Robot Vision CAP 4453
Coding Standard and General Requirements
Code for all programming assignments should be well documented. A working program with no comments
will receive only partial credit. Documentation entails writing a description of each function/method,
class/structure, as well as comments throughout the code to explain the program flow. Programming
language for the assignment is Python. You can use standard python built-in IDLE, or other IDLEs such
as CANOPY, PyCharm Community Edition, PyScripter, CodeSculptor, Eric Python, Eclipse plus PyDev, etc.
Following libraries can be used when necessary:
• PIL (The Python Imaging Library), Matplotlib, NumPy, SciPy, LibSVM, OpenCV, VLFeat, pythongraph.
If you are asked to implement “Gaussian Filtering”, you are not allowed to use a Gaussian function from a
known library, you need to implement it from scratch.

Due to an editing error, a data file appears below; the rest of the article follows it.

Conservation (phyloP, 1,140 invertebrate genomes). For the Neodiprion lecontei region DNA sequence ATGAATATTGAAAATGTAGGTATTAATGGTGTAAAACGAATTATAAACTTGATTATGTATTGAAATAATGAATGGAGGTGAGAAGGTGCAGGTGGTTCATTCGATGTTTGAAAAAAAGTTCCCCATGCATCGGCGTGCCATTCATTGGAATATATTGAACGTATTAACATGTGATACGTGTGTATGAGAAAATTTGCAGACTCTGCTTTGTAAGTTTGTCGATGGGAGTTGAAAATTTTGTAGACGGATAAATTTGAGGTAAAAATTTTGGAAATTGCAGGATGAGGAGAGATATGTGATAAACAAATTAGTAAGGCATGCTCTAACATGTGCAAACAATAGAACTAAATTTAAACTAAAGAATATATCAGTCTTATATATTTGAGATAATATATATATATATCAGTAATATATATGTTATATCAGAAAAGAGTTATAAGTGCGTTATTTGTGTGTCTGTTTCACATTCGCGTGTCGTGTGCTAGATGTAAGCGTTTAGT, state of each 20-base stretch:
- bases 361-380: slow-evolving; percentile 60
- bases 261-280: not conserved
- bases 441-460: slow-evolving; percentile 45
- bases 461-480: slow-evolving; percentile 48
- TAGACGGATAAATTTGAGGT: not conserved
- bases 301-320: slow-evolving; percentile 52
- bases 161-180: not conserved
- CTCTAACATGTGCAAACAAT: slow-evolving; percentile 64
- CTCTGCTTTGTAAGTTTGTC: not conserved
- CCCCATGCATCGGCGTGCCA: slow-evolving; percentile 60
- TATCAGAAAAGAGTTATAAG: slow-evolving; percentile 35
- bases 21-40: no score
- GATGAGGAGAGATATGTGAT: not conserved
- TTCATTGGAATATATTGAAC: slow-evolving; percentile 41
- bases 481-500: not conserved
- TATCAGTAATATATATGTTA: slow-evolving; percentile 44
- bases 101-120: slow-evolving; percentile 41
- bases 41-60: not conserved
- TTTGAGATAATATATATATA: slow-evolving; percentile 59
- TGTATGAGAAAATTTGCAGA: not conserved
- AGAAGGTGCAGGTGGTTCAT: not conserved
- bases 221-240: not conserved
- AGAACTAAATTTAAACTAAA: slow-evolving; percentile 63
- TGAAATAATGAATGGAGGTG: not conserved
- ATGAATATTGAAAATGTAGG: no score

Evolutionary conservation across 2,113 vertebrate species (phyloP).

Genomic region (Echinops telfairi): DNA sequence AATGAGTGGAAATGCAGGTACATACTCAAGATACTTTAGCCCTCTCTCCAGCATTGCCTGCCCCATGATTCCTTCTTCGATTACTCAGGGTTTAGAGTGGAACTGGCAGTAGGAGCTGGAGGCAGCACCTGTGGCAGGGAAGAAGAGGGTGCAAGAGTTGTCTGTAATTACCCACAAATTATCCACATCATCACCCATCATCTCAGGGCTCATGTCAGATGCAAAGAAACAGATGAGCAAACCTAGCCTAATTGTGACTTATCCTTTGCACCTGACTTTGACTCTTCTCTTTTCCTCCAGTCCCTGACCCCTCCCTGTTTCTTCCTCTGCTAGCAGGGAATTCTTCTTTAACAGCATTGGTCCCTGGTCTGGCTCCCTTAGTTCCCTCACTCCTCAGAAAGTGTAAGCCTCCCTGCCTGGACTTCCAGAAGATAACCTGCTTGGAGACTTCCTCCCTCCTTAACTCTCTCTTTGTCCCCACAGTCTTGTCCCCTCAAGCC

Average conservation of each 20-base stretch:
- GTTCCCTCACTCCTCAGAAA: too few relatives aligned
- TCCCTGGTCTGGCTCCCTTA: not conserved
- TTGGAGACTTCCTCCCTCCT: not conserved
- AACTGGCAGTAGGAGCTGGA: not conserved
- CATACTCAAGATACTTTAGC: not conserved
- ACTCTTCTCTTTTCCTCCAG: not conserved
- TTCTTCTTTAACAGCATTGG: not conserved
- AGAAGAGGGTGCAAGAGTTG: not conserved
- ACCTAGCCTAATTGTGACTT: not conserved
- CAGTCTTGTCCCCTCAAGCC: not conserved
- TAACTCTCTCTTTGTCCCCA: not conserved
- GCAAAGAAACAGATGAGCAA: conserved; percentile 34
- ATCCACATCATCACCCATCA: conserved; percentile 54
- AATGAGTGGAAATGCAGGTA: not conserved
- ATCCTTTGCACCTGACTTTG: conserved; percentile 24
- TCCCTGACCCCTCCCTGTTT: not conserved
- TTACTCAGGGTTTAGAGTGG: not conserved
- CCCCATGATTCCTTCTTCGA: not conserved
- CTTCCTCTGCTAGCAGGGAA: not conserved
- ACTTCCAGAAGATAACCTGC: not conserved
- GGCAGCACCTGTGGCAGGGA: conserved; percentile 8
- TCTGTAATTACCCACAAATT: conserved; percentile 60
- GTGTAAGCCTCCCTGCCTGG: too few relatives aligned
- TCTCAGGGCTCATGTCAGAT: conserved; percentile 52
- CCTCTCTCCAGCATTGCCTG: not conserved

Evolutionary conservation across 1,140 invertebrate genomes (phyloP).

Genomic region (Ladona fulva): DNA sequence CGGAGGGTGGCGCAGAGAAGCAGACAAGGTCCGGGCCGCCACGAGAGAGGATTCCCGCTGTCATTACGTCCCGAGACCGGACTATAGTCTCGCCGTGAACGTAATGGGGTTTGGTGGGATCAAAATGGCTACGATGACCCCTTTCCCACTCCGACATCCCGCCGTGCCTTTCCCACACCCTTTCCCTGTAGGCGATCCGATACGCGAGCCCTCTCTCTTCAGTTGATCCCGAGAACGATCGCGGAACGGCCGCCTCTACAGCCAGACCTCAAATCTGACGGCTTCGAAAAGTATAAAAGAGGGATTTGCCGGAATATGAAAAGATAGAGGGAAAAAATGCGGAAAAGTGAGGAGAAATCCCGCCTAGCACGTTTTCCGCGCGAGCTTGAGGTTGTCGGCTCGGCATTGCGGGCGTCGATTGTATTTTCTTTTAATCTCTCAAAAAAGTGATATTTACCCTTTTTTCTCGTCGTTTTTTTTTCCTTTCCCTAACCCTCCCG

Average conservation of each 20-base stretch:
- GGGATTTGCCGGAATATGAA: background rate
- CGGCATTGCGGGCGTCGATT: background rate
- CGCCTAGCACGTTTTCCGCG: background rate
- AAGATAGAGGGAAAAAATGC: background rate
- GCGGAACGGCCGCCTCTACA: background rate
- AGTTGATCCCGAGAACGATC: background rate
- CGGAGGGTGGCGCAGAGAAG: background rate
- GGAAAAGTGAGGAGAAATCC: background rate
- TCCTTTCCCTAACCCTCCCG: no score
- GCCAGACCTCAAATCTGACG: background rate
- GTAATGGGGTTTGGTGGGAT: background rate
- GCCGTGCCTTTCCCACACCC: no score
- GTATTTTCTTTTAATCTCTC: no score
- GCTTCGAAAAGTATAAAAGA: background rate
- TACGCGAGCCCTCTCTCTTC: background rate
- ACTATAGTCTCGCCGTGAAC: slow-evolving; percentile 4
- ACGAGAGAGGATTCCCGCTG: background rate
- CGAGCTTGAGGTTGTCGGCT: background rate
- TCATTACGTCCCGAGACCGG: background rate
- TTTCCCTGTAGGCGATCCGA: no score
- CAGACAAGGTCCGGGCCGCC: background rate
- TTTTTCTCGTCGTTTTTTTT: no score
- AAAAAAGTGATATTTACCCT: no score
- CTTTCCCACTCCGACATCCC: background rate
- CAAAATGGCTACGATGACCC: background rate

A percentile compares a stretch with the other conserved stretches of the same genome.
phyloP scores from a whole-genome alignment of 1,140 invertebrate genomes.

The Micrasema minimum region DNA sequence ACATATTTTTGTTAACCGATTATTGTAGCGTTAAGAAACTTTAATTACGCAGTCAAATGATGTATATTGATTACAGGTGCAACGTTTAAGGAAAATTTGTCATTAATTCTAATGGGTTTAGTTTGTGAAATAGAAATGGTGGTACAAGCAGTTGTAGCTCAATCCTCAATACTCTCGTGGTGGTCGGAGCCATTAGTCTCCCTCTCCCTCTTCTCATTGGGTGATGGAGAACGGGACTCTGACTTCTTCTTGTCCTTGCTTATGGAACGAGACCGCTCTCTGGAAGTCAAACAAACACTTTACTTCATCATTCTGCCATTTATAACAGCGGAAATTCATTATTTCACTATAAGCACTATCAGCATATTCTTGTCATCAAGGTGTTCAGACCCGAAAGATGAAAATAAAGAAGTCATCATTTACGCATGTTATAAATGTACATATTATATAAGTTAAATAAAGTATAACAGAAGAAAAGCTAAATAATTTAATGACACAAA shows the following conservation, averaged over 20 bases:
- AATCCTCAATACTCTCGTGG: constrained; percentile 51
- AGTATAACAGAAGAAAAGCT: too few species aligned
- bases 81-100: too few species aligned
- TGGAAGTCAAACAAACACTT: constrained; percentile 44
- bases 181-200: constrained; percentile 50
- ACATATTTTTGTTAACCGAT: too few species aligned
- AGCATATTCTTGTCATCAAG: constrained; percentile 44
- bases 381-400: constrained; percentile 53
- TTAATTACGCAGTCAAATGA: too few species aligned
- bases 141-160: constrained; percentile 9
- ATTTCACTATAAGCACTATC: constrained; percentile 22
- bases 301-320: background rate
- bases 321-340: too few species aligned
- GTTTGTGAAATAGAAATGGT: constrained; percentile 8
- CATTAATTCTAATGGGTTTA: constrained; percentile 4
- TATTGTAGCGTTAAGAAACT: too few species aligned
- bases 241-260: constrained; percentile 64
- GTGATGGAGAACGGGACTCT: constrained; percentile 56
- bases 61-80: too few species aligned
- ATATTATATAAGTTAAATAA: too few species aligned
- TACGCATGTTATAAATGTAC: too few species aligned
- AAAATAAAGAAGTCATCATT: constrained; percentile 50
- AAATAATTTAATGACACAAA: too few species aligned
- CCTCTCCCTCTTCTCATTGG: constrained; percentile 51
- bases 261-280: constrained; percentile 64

Submit by 26th Feb 2021, 11.59pm. PA1 is 10% of your total grade.
Question 1: Box Filtering [1 pt]
Implement two box filters (one with 3 by 3, the other one is 5 by 5 kernel size), and apply them to the given images
(i.e., image1.png and image2.png) separately. Show the resulting images, and explain the resulting images, and their
differences. (For convolution operation, you can use built-in function. Do not use built-in function for box filtering.)
Question 2: Median Filtering [1 pt]
Implement three median filters (3 by 3, 5 by 5, and 7 by 7 kernel size), and apply these filters to image1.png and
image2.png separately. Show (and discuss as comments) the resulting differences for each kernel on the screen,